'Ultimately, unless something is done to control their numbers, there will be a major impact on the flora and fauna of Kangaroo Island" says Professor Gordon Grigg, who acknowledges that shooting koalas would create a powerful emotional response. 'lf anyone thought they could shoot a koala with pleasure while it's just sitting there in a tree, there would be something seriously wrong with them. It's not a nice thought at all, but there doesn't seem to be any other practical solution.'

Canned hunting


The use of canned hunting, where wild animals are placed in a confined area and shot at close range by a 'hunter', who has typically paid a large sum for a guaranteed trophy, is a particularly emotive issue, with many of the victims hand-* reared and semi-tame.

The US Humane Society believes that there are more than 1,000 canned hunting operations in the USA, while Traffic, the wildlife-trade monitoring network, reports that nearly 54,000 animals were killed in 2004 in South African canned hunts. In 2007, the South African government sought to toughen up regulations on canned hunting, although hunting organisations have taken the proposal to court.

Canned hunting of lions is undeniably lucrative: it generates 150 million rand (9.8 million [pounds sterling]) annually in Limpopo province alone. South African hunting groups also argue that banning it could push the African lion towards extinction, as hunters would have no incentive to support the protection of lion habitat.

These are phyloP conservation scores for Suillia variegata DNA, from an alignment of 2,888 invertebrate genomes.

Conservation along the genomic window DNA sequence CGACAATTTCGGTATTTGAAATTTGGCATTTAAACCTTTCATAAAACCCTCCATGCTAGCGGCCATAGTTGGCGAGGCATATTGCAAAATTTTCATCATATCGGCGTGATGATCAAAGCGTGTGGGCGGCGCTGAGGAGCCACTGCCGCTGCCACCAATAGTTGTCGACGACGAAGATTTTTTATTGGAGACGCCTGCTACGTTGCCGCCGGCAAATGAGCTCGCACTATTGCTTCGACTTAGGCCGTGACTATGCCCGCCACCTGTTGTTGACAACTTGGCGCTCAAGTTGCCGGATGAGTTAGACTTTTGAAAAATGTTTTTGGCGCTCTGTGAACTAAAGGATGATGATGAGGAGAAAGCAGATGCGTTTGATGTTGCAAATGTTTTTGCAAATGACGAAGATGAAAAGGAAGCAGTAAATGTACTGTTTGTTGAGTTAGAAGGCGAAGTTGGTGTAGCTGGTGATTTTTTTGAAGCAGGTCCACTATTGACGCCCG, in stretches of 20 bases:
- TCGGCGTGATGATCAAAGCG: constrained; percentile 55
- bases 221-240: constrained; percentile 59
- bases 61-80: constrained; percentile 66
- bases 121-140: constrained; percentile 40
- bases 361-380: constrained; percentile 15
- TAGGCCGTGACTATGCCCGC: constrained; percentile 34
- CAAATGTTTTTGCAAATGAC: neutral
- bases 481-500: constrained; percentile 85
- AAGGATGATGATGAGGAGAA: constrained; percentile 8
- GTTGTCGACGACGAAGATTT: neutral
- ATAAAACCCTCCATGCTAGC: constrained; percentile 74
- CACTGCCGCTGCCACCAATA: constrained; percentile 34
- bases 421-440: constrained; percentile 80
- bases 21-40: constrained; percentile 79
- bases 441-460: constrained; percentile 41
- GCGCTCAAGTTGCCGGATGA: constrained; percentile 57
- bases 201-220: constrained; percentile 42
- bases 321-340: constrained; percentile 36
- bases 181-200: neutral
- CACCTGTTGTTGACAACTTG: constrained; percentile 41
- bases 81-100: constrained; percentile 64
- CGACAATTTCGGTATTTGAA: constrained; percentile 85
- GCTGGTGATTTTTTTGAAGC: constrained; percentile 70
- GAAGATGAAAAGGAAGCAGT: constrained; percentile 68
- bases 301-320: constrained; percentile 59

'The animals used in a canned hunt are generally hand-fed and familiar with people, so they don't show the natural tendency to flee from humans; says Michele Pickover of Animal Rights Africa.' These are tame targets--baiting and confining the animals in fenced areas guarantees the hunters a kill. This type of hunting shows an extreme lack of respect for life and compassion for the dignity of these animals.'


Bringing wildlife back from the brink

The North American Model of Wildlife Conservation emerged as a continental conservation model in both the USA and Canada during the first two decades of the 20th century, according to Professor Valerius Geist of the University of Calgary. It evolved as a response to the near-elimination of wildlife from the continent by the end of the 19th century, and spawned a large number of sporting organisations that actively pursue the welfare of wildlife.

The model is underpinned by a number of policies, such as the public ownership of wildlife, the killing of wildlife for cause only and the prohibition of markets in dead wildlife. Some conservation efforts were so successful that, in the case of the bison, the American Bison Society voted itself out of existence, declaring its mandate fulfilled. The Rocky Mountain Elk Foundation has conserved more than 3.8 million hectares of elk habitat since its inception, while the Foundation for North American Wild Sheep has overseen an increase in the animal's population of almost 50 per cent in 25 years.

The model, Geist argues, is 'pregnant with tested ideas about how to manage a renewable resource in a sustainable manner'. Yet he acknowledges that this conservation model is politically incorrect for much of the USA's urban electorate. 'Hunting as a conservation tool is more ingrained in the USA than in Europe,' says Professor L David Mech. 'In the USA, we have benefited from not destroying most of our wildlife--most species have thrived here. Europe has such a long history and such a high density of people--so many species have been exterminated.'

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Author:Rowe, Mark
Geographic Code:4EUUK
Date:Feb 1, 2009